Art and Mary Rezac have more anniversaries under their belt than many others have birthdays, and after nearly seven decades, the two are still going strong.
Oct. 16 will mark 67 years since Art and Mary took their vows at Pierre’s Ss. Peter and Paul in 1954.
“I’ll take her to McDonald’s for dinner,” Art said as he waited for her reaction. “No, we’ll probably go to Cattleman’s.”
Mary heard Art’s initial suggestion, but she waited for him to be serious despite the pause.
“I let him finish what he has to say,” she said. “If I don’t like it, I walk away.”
Art continued his banter, adding, “Well, I’m always right.” No pause this time around. Mary was quick to respond with a bit of laughter.
“We don’t have very many disagreements, and those are pretty minor,” she said.
Art made his way from South Dakota State University to Pierre in 1950 and spent a year working for the state. Both the move and job would lead to Art and Mary crossing paths.
“I worked in the state, and he worked in the state, and he had to bring papers up to my office,” Mary recalled. “We each taught Sunday School between masses.”
Art still remembers where and when he proposed to Mary. He said it was on a trip to Sioux Falls for a friend’s wedding.
“I just popped the question,” Art said. “We had dated for about two years before I had the nerve.”
At the time, Art, 95, said he was 28 when he proposed to Mary, 90, then 23. To celebrate her Sept. 20 birthday, Mary said the two plan to attend the Pierre Concert Series’ Ball in the House a cappella concert.
By the time the two married, Art was an insurance agent and recalled spending evenings away from his bride while he worked.
“I was a busy agent,” he said. “I worked a lot of evenings. There was no internet, so people were available for me to work with them in the evening. It was a struggle, but we survived it. I went on to be in the Equitable Life of N.Y. Hall of Fame.”
Mary left her state job and stayed home with the kids.
“I haven’t worked outside the house since we got married. Maybe a month or two, but not very long,” Mary said. “After the kids got into school, I did a lot of volunteering. I’m still doing volunteering at 90. We had four great kids. We went to a lot of school activities that they were all in.”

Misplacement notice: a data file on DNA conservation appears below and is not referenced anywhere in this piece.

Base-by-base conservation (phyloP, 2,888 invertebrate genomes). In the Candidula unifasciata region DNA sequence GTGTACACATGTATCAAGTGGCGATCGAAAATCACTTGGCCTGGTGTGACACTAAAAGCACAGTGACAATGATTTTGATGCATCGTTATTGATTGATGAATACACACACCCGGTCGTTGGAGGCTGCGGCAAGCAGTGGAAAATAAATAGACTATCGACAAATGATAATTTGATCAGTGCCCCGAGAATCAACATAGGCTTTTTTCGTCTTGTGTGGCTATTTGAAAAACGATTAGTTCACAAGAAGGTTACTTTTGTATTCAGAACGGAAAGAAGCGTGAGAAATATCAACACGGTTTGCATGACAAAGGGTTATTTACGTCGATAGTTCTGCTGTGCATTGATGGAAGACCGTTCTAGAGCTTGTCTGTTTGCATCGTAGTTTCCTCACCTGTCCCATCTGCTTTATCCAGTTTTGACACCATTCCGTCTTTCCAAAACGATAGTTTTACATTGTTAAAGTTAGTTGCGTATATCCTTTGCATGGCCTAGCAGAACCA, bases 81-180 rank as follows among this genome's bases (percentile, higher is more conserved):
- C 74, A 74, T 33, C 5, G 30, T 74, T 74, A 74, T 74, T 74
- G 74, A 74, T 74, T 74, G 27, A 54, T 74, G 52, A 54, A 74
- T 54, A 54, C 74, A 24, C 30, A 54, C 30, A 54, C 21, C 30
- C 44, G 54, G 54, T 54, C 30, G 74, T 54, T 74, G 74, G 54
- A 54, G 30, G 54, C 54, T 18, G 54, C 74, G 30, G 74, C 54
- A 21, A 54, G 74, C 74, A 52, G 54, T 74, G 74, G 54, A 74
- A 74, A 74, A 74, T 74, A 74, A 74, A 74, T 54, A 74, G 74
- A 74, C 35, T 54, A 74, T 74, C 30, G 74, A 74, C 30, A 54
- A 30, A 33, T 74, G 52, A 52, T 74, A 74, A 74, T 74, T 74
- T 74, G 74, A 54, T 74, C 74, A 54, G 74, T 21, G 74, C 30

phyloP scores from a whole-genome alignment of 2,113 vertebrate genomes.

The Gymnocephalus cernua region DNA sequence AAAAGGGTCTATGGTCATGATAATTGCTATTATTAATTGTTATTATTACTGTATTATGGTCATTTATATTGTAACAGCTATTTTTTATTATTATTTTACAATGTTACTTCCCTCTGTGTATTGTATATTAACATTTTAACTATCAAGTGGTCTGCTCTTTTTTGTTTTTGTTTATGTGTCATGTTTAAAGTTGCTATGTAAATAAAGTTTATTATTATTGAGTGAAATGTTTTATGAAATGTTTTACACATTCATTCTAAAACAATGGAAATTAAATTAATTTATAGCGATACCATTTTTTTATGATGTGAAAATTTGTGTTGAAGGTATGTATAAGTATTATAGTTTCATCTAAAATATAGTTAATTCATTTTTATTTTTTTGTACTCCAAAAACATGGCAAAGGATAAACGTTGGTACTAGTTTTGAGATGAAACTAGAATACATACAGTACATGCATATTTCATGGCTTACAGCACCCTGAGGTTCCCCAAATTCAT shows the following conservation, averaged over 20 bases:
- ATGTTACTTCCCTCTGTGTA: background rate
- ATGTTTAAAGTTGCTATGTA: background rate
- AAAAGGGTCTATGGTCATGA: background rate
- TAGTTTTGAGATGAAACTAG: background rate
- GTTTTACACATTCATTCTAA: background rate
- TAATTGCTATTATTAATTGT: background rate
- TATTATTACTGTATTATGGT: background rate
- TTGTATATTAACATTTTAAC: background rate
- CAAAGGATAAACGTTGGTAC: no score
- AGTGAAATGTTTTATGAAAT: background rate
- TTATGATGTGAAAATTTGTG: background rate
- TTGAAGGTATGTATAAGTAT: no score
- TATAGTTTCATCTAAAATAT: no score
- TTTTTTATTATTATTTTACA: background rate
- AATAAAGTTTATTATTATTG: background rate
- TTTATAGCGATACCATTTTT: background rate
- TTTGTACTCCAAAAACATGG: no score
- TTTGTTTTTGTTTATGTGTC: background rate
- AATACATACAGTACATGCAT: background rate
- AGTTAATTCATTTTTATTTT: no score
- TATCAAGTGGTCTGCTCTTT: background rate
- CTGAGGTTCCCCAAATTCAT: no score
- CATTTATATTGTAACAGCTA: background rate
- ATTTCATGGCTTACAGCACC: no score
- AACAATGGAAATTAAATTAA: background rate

Art spent the last 19 years volunteering at the South Dakota Heritage Center.
South Dakota Historical Society Foundation Volunteer Coordinator Dorinda Daniel said Art logged 1,972 hours at the Heritage Center since 2002. She added he also volunteers in the State Archives during off-season golf months.
“He still golfs, maybe three times a week,” Mary added, as she told him to show a photo of his last hole-in-one.
“I have three holes-in-one in my active time of golfing,” Art said. “This last one was at age 93.”
Art isn’t the only one spending time giving back to the community through volunteerism.
Mary volunteers at Avera Maryhouse. However, she summed it up as the Maryhouse knows what she’s done, and that was all the attention she needed.
Putting the golf photo back, Art picked up their wedding photo.
“When we got married, the Mass was in Latin,” Mary recalled while looking at the photo. “We did our vows in English. I don’t remember mine.”
Art cut in, saying he vowed to stay with Mary for 67 years.
The two still spend time going out on dates and enjoying each other’s company.
“We go out every Saturday night with friends,” Art said. “We haven’t had a breakfast at home on a Sunday since we got married. We always go out. That’s pretty much it. We are just a routine family. That’s about as exciting as we get.”
Pete Rezac said he is grateful his parents are still in good health and enjoying life.
“I’m not sure what the secret to their success is…. I think their friends, faith, and being active is what the secret is,” he said.
Mary Jo Rezac said she always felt like her parents were the kids’ biggest fans in life.
“They’ve always shown support for whatever we are doing, and I still value their opinions and advice… even though I have to admit that when it always didn’t take …they never said ‘I told you so.’” Mary Jo said.
Art credited their faith as one reason the two are still married after all these years.
“We are kind of a simple family,” he said. “We were raising a family, making a living.”